Economist Intelligence Unit: New complexity research
Wednesday, 2 February, 2011 3 Comments
HOT OFF THE PRESS!
The complexity bandwagon just keeps rolling along. Hard on the heels of a report on Complexity from KPMG here are the latest findings – see Executive Summary below.
If you find the video and summary interesting but, perhaps, “woolly” or a bit light on practical, quantitative, solutions we will be delighted to help.
At Ontonix we offer a clear, concise, definition and rigorously tested scientific solutions to this important topic that others appear content to approach from a qualitative angle. It certainly gives the impression of being more about marketing based upon COMPLEXITY, quite rightly, being identified as a major issue for modern business in an inter-connected global society.
Alternatively, if this is your preferred version of complexity or you are content to read about it rather than take decisive action, I will provide you with a full copy of this report along with those of KPMG, IBM, McKinsey and AT Kearney. Just drop me an email:firstname.lastname@example.org Hopefully I can be more of a help than that!
How severely is increasing complexity affecting businesses? The Economist Intelligence Unit conducted a global survey of 300 senior executives to ascertain the level of this challenge, as well as the causes and impact of it. This report also looks at what firms are doing to tackle the complexity.
The main findings from the research are as follows.
Doing business has become more complex since the global financial crisis. An overwhelming majority of survey respondents (86%) think that business has become more complex in the past three years. While 28% say doing business has become “substantially” more complex in this period, 58% say complexity has “somewhat” increased. Among sectors, complexity seems to be of greatest concern in technology and telecommunications, with 41% of respondents from this sector flagging it as a clear and present challenge.
Firms are finding it increasingly hard to cope with the rise in complexity. Just over a quarter of respondents (26%) describe their firm as “complex and chaotic” but just one in five say they would have described their firms this way three years ago. Again, the technology sector appears particularly hard-hit, with 41% of respondents from the sector describing their firms as “complex and chaotic”. Given these figures, it is unsurprising that tackling complexity is a priority on senior management’s agenda at nearly one-half of the firms in the survey. It is worrisome, however, that it appears not to be a big priority yet for a vast number of businesses.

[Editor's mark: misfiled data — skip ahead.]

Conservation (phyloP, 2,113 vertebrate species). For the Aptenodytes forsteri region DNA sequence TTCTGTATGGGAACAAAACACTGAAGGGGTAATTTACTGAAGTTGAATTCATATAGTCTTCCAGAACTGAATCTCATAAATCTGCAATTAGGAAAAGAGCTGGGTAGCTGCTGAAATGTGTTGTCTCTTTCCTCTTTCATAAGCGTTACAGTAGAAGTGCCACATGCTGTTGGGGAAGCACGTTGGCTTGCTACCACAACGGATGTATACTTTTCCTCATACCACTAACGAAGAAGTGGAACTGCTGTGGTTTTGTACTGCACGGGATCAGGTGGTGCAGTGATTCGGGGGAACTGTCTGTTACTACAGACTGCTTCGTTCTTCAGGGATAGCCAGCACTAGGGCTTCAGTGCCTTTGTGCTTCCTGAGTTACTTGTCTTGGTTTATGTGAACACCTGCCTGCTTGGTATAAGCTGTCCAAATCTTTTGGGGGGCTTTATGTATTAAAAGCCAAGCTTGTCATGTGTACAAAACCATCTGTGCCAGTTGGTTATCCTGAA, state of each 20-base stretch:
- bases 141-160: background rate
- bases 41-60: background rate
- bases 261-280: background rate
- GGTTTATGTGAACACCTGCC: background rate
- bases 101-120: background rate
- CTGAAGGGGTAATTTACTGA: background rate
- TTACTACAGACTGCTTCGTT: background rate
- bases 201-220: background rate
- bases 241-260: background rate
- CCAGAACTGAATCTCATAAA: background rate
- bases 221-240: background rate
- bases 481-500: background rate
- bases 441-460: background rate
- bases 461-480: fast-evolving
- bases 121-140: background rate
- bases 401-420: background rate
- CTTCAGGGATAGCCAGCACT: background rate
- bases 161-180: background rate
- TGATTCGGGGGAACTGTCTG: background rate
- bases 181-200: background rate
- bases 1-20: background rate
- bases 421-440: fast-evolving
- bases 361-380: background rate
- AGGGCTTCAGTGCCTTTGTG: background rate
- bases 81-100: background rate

The single biggest cause of business complexity is greater expectation on the part of the customer. Whether as an individual or an organisation, the buyer now expects integrated packages of products and services, as well as customised offerings. The second most cited cause of complexity is increased regulation, followed in joint third place by rapid organic growth and operating in multiple jurisdictions. Complexity arising from the advance of globalisation is only eighth on the list of causes.
Complexity is exposing firms to new and more dangerous risks. Complexity has significantly increased the risk exposure of nearly one in five (18%) firms in the survey, and at nearly a quarter (23%) of financial services firms. The majority of firms say complexity affects their ability to change business processes and it hinders the introduction of new products and services. Complexity is also rendering decision-making more difficult at more than a quarter (27%) of the firms represented in the survey. Companies with a three-year decline in earnings before interest, taxes, depreciation, and amortisation (EBITDA) are more likely to be struggling with decision-making than those companies that have not suffered such a decline.
Businesses are focusing on technological solutions to tackle complexity. Simplifying information and communications technology (ICT) systems is the most popular initiative to tackle complexity in business, along with efforts to simplify or consolidate the range of products and services. As a source of complexity, though, technology comes in only at seventh place in the survey.
A majority of firms have an organisational structure that may be adding to complexity. Nearly three in five survey respondents say that their firm’s organisational structure is contributing to an increase in complexity. Almost one-half (47%) say it is difficult to work out who is responsible for what at their company and 39% say there is considerable duplication of effort.
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